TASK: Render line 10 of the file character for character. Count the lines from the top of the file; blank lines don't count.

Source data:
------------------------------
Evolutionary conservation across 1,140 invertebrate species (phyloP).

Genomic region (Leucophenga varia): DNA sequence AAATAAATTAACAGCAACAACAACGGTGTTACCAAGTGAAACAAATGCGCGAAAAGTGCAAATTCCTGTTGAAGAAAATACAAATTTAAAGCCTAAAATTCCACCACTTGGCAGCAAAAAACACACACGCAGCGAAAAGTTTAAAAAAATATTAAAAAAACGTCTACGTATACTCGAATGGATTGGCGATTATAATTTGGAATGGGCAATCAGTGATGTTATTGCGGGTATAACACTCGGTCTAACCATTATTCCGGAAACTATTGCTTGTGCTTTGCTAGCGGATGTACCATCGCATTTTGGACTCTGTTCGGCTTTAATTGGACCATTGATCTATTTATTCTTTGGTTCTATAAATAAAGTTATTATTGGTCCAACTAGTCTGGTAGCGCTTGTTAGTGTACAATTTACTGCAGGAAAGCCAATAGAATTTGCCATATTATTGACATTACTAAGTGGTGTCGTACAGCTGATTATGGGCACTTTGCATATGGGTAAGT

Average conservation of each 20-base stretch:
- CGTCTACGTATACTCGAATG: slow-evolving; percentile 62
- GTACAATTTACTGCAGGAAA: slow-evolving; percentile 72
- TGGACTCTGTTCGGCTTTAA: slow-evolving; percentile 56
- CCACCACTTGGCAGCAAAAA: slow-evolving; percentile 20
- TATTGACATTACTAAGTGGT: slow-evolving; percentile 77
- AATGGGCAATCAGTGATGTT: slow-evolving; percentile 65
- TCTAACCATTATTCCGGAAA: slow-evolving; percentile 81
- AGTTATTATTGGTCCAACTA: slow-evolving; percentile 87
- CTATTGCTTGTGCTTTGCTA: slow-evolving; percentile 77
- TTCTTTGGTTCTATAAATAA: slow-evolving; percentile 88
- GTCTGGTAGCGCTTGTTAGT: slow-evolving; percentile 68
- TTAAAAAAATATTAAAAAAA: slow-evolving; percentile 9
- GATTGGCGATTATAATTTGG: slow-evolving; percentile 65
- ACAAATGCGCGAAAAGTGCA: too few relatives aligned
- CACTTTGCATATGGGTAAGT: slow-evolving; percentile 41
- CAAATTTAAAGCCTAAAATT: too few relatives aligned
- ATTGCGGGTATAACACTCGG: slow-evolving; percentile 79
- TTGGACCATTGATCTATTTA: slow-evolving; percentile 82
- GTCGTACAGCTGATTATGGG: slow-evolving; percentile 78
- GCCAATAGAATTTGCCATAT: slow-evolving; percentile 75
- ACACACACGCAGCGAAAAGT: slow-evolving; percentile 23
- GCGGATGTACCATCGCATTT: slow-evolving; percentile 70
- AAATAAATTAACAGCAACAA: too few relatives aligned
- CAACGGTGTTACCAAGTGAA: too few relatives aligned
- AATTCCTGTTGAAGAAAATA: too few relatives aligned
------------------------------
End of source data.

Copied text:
- TCTAACCATTATTCCGGAAA: slow-evolving; percentile 81